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07/18/2018 / By Vicki Batts
The Clean Label Project (CLP) boasts that as an organization, it “uses data and science to reveal the true contents of America’s best-selling consumer products.” Their website states that they are dedicated to “health and transparency in consumer product labeling.” Yet, their rating system is as obscure as it gets – and they refuse to provide raw data on the amounts of heavy metals, pesticides and other toxins in the foods they analyze.
Instead, consumers are just supposed to rely on their assessments and ratings, which assign foods and pet products with a rating of one to five stars. As Mike Adams, the author of Food Forensics and a pioneer for heavy metals testing in foods, explains:
I have found the ratings system of the Clean Label Project to be not merely dishonest and unethical, but downright fraudulent. Here’s a good example: The Vega One Plant-Based Mixed Berry All-In-One Shake product is labeled by the Clean Label Project as just one star out of five. In the “Results Summary” section, “1 out of 5” ratings are given to “Arsenic / Mercury” and “Cadmium / Lead,” implying that this Vega One product is dangerously contaminated with Arsenic, Mercury, Cadmium and Lead.
Adams notes that he himself has tested Vega protein powders, and found them to be among the cleanest in the protein powder industry. “It is my experience that Vega One proteins will have less than 100 ppb of lead (or 0.1 ppm), near-zero mercury, and very low levels of arsenic or cadmium (likely below 50 ppb in most cases),” the Health Ranger explained further.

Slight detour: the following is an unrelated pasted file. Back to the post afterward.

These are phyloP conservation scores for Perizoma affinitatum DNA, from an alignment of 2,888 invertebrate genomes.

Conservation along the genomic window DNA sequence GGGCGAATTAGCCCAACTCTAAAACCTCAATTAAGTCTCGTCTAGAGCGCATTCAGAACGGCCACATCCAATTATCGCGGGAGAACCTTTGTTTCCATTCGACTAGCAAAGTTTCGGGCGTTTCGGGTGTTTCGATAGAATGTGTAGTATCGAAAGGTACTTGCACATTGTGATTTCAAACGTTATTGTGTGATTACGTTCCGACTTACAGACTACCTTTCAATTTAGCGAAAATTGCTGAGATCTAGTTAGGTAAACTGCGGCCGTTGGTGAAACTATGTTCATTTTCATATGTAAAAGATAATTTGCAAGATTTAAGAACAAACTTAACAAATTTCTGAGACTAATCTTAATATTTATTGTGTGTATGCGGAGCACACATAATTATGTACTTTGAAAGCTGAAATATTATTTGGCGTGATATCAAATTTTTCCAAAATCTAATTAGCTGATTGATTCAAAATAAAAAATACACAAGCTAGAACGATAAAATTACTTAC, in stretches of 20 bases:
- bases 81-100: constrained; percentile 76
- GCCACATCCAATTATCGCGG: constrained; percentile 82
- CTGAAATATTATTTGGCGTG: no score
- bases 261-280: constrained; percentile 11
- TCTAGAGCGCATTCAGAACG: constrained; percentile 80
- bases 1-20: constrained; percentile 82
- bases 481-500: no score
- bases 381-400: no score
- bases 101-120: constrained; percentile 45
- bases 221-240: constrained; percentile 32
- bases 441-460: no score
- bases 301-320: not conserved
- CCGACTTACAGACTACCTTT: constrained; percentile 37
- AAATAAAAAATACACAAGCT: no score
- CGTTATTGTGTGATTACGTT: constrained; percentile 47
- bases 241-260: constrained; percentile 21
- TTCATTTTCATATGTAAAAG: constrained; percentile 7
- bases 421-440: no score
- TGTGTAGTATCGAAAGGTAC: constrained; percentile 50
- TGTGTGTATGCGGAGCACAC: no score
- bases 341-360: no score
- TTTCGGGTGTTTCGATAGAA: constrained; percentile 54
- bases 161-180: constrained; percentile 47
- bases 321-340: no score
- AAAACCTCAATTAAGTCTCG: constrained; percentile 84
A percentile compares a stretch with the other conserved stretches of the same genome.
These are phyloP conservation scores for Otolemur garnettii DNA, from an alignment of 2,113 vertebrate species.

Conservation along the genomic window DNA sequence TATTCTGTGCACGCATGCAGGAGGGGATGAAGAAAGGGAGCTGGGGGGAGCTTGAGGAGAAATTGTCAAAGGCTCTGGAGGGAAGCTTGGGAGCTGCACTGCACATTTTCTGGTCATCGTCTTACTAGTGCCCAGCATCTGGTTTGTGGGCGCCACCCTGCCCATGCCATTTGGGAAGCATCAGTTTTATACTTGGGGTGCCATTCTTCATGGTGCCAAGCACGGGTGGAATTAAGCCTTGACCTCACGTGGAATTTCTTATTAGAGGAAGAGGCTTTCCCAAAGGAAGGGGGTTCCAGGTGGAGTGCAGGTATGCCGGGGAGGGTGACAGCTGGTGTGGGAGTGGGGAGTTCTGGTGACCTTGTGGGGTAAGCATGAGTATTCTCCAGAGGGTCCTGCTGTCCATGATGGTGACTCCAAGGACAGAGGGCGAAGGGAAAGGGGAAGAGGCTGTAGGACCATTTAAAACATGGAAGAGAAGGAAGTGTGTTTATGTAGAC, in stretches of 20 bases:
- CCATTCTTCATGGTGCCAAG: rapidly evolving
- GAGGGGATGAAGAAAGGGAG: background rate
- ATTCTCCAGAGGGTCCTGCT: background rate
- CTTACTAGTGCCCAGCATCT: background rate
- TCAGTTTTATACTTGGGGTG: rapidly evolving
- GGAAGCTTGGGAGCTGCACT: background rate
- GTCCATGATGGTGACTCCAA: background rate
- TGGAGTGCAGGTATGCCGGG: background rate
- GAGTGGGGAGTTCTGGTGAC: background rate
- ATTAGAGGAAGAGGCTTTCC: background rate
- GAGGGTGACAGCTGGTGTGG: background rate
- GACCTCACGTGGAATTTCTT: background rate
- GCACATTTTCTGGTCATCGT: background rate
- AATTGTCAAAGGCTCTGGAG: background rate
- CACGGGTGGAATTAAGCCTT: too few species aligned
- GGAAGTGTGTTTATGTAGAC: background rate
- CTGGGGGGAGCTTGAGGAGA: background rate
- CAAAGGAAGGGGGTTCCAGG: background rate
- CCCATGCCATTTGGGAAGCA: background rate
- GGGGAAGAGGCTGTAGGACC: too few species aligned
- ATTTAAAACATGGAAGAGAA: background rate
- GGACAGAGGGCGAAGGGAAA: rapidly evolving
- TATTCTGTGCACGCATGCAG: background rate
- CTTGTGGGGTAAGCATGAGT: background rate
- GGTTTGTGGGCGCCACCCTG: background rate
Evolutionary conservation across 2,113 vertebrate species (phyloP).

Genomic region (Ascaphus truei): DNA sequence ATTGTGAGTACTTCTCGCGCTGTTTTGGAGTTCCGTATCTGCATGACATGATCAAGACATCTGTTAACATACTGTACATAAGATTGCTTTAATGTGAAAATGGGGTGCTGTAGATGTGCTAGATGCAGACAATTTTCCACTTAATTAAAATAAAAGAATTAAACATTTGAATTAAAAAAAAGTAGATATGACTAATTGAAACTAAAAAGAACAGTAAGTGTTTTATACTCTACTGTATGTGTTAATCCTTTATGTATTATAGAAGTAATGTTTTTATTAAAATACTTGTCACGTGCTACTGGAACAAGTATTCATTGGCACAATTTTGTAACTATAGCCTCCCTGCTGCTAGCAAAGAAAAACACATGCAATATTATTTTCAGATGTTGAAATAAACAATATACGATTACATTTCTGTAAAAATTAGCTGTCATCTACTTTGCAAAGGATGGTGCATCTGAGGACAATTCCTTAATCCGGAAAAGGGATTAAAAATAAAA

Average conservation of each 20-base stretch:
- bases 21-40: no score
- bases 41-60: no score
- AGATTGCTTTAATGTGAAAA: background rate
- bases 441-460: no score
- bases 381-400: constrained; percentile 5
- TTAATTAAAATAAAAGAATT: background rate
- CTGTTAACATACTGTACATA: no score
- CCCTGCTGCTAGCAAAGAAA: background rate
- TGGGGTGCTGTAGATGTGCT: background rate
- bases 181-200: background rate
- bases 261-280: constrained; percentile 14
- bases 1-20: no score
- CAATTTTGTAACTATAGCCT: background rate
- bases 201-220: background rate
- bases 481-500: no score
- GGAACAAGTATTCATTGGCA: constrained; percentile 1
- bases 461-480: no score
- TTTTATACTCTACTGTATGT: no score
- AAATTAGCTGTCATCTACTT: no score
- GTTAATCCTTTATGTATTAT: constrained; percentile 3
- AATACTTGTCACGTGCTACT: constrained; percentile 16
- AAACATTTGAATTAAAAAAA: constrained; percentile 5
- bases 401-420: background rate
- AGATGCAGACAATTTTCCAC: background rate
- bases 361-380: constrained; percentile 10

More importantly, he notes, with sensitive enough equipment, lead and other metals can be detected in virtually everything – but that doesn’t automatically mean a food product is dangerous.
And as Dr. Chad Hayes explains, while CLP prides themselves on “transparency,” the organization itself isn’t transparent at all. Their refusal to release real data is alarming. They provide “ratings” for things like heavy metals, pesticides and other contaminants – but do not provide any sort of real explanation as to why a given product got a specific rating. A brand of dog food may get one star for heavy metals, but what metals and what amounts were detected is not disclosed.
“Their methodology section provides a list of things they test for, but they lump some of them into broad categories like ‘antibiotics’ or ‘pesticides.’ An actual scientific study would provide a list of the specific substances,” Hayes explains. CLP’s refusal to even reveal what pesticides they test for is alarming.
CLP says you can click on the product summaries for each rating area (heavy metals, process contaminants, byproduct contaminants, and nutritional superiority) to learn more about the product’s rating. However, no further information specific to the product you’re viewing is given. Instead, there is just a summary of why you should be concerned about a given substance in food. No real data on the product you’re looking at is given, at all.
This is not a transparent website – it’s “pure hogwash,” as the Health Ranger contends. A real, scientific analysis would provide a breakdown of what specific substances were detected in a product, and in what amounts it was found. This “star rating” nonsense assumes consumers are too stupid to understand more specific numbers.
Executive director Jaclyn Bowen reportedly said in an email, “Clean Label Project does not release raw results for specific products. We developed our rating system because we believe that raw results are only useful in the context of the bigger picture, that is, relative to the rest of the pet food category.”
“To us, it is all about transparency. We provide choices and information, and we let the consumer decide!” she added. Really?
The notion that raw results are only relevant in comparison to other foods is patently false; the amount of a given substance found in food does matter. Dose makes the poison, after all. Any organization waving the flag of “transparency” should not be telling consumers that they simply don’t need to know all the information. CLP’s ratings are meaningless without context – and they provide zero insight as to what’s actually in the products.
Fortunately, you can find real information on all things food-related at FoodScience.news.
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